I had my 2 yr old son and wife when we went around South Africa for a month, so kids are compliant. We just tented. The climate in SA was similar to Australia's, and tenting isn't a bad option in country towns along the way. In the cities, you have to get digs and meet other backpackers for fun.

    Share this post


    Link to post
    Share on other sites

    Create an account or sign in to comment

    You need to be a member in order to leave a comment

    Create an account

    Sign up for a new account in our community. It's easy!

    Register a new account

    Sign in

    Already have an account? Sign in here.

    Sign In Now

    Sign in to follow this  

    • Similar Content

      • By Anna9879
        Hi Guys,
         
        I have a PGCEI, from the University of Sunderland, which was basically the same as a regular a PGCE course but the  12 week teaching practice was not done in UK, hence was not given QTS.
        I'm considering migrating to Australia and was wondering whether, PGCEI is recognised by AITSL? even though it doesn't have QTS status, its contend is the same and has more than 45 days of supervised teaching.
      • By Rbuk17
        Has anyone flow to New Zealand after their first year on a working holiday and come back to Oz on a tourist visa? If so how easy is it to do so/ are they strict on letting you back in? My WHV ends at the end of November but my mum and dad are coming for Christmas and new year to visit family so obviously want to be here with them for that.
        1. Can I book return flights from SYD to NZ? Will I get pulled up for not having a valid visa for oz when I enter nz? Obviously I'm applying for that when I get there. 
        2. Do I need to get a visitor visa for nz or not? I'm a UK citizen so says online I qualify for visa waiver but other sources say I need a visa for nz if I'm going there to renew a visa for another country?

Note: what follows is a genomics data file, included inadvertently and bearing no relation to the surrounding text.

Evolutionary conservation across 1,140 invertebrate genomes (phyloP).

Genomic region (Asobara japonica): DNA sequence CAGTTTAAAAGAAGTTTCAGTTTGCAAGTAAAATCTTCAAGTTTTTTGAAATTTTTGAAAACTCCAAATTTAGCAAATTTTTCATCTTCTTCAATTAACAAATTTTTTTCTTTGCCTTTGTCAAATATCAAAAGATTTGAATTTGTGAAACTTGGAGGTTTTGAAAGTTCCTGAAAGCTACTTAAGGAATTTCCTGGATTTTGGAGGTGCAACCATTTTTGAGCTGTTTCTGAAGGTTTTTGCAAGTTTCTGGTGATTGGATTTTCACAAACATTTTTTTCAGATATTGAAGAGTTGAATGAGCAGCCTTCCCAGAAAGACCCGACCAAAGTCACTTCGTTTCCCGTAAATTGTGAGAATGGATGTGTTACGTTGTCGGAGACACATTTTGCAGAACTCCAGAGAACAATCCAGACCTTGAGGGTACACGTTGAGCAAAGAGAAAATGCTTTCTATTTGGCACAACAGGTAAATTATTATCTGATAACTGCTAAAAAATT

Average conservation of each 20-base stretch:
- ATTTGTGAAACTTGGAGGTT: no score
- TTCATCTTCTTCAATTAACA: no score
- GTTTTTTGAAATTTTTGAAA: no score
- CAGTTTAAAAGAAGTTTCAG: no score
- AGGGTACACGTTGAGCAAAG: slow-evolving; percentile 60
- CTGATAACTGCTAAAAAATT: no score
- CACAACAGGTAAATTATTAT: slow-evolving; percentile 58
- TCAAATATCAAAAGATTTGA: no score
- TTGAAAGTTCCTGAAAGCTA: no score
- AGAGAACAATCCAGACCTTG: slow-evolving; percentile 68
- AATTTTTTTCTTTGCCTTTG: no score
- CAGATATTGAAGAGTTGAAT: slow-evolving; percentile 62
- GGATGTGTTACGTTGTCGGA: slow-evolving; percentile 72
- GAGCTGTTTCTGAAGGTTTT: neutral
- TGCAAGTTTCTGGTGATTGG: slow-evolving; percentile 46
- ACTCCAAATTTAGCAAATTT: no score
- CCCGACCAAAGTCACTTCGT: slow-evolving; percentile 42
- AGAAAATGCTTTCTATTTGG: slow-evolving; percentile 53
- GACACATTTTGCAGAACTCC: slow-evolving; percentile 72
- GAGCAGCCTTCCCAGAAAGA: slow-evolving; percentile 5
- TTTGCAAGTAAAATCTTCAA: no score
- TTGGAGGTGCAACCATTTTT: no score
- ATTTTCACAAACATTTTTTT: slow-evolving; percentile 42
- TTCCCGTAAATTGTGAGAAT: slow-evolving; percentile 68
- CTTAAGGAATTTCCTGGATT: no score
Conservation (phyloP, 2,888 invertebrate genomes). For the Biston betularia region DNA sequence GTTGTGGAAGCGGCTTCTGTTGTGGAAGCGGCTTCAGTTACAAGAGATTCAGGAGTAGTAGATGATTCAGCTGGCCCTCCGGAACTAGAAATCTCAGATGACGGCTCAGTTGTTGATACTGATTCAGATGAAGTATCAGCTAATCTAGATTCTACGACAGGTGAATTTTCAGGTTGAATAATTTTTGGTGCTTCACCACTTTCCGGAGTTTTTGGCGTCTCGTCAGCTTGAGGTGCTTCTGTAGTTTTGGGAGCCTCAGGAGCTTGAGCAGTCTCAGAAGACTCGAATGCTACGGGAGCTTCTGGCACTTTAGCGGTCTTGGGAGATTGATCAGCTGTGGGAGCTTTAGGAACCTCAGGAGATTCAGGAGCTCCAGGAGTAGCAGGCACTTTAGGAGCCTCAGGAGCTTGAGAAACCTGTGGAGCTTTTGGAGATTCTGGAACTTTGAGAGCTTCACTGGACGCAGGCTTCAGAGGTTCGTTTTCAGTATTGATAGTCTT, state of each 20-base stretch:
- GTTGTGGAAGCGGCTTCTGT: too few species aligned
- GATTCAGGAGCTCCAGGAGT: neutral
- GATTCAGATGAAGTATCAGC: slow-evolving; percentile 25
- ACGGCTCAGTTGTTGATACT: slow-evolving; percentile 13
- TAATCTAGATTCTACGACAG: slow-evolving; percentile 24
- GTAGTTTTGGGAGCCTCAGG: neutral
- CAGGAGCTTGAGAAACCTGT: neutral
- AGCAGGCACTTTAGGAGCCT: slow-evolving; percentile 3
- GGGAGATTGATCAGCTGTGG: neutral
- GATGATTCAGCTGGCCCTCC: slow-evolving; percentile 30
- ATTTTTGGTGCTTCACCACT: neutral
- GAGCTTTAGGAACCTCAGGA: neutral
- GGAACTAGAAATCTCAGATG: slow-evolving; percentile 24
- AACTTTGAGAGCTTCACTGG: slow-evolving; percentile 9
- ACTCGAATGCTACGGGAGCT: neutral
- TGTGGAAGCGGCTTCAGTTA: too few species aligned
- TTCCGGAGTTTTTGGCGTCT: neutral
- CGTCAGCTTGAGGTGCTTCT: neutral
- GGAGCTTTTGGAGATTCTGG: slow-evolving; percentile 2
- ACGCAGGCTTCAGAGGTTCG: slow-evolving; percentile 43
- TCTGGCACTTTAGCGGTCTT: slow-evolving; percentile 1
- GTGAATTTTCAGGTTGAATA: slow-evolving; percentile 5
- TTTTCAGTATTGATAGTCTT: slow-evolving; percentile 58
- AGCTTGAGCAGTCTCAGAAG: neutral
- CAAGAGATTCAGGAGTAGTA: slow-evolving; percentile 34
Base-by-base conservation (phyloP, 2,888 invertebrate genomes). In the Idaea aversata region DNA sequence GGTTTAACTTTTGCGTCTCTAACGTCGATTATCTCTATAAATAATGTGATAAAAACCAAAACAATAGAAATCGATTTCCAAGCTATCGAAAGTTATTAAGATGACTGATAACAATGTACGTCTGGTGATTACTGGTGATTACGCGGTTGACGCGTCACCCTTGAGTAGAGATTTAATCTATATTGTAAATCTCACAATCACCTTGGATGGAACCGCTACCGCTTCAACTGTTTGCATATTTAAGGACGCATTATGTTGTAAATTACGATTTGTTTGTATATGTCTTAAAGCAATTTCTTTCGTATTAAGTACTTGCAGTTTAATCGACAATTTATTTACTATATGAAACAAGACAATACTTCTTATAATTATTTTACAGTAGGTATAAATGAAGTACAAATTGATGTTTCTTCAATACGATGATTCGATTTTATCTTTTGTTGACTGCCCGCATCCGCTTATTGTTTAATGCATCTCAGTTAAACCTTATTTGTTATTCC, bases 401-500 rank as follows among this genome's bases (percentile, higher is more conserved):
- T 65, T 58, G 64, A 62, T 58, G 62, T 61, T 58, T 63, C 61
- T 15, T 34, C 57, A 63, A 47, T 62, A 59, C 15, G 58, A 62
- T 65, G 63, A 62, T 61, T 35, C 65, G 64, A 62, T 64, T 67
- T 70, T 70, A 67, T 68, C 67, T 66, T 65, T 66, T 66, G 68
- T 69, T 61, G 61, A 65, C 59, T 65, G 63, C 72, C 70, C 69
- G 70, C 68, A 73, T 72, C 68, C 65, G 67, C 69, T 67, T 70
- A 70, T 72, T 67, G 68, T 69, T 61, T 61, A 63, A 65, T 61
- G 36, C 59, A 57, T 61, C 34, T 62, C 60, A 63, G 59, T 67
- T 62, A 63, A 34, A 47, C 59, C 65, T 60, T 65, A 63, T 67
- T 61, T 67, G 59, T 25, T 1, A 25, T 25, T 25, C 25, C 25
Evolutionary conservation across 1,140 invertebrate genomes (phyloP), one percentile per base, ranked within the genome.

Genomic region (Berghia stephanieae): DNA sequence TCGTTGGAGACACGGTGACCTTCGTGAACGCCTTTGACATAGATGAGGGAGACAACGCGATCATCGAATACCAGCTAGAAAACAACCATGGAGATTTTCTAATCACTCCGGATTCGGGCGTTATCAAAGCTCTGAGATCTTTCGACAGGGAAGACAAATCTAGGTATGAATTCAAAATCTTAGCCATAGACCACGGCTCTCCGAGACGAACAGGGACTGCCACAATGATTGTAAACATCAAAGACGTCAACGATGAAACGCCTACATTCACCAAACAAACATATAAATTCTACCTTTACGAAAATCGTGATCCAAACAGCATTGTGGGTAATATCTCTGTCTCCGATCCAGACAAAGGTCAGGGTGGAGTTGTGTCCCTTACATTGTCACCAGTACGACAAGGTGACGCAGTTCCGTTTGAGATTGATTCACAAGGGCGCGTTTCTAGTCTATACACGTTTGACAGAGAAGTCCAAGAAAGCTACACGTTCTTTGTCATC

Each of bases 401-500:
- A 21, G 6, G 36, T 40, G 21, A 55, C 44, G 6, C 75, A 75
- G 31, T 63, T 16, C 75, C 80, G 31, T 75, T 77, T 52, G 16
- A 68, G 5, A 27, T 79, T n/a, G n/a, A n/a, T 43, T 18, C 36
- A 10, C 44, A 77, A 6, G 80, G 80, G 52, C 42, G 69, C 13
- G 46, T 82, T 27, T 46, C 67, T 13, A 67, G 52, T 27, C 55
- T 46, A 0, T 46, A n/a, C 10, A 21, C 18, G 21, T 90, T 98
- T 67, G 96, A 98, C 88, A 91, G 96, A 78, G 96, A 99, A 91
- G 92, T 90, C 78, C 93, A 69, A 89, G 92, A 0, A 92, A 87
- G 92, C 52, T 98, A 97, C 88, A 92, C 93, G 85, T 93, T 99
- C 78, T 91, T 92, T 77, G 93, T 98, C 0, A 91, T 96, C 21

Thanks in advance.
      • By Coupleinoz
        Irish and English couple, aged 33 and 29. Living in Melbourne for 4 years, we both met out here 3 years ago. Recently applied and granted permanent residency.    Our plan was to stay for another 2 years to get citizenship and then move back home to get married and start a family. We would then have the flexibility to move back to Australia in our late 30's / early 40's (e.g. when the children are ready for school).    The complication for us is the recent change from 2 years to 4 years to apply for citizenship. It makes decisions about where and when to get married, buy a house and start a family a lot harder.    We are also struggling with getting good, unbiased advice (for example; family want us back home, friends in Australia want us to stay etc). A lot of peoples point of view doesn't go deeper than the immediate, emotional layer and we need to try and move beyond this.    We would like some thoughts on two options we are currently working through:   1. Move back to UK or Ireland within the next few months, with the plan to return within the 5 yr return visa allowed with permanent residency. During our time at home we would likely buy a house and get married (maybe have a child or wait until we get back to Australia - tbc!). On return, we would be settling in Australia and get our citizenship this route. We like this option as our preference is to spend our 30's back with close friends and family. There is obviously a risk with this option that we would not return (and most of our friends believe we won't).   2. We stay for the 4 years and get our citizenship (at this stage we would be 38 and 34). After we get our passport we would likely head back to UK / Ireland for a number of years. During the 4 years, we would want to get married, put our savings down (e.g. buy a house or shares) and maybe even have a child. We would likely organise the wedding from Australia but go back to get married in the UK. On the plus side, we are here now and we will get to citizenship quicker. On the downside, we won't be able to spend these important years with friends and family.    Overall, we only know life as a couple living in Australia (as we met here). So although we love it, we don't know what a life would be like living back in UK or Ireland. Add in buying a house, getting married and starting a family during this time - and the decision gets more complex!   Thoughts?! What else should we be thinking about to help our decision? 
      • By Danielle lewsey
        Hi guys. Can anyone help explain a bit about the new skilled migration visas. I know there is a medium to long term skilled occupation list(up to 4 year visa) and a short term skilled occupation list (up to two year visa). If your occupation is on the short term list, after the 2 years that you are given do you HAVE to leave the country? As I know you can no longer apply for PR after this visa. What other options are there after your 2 years on this visa are up?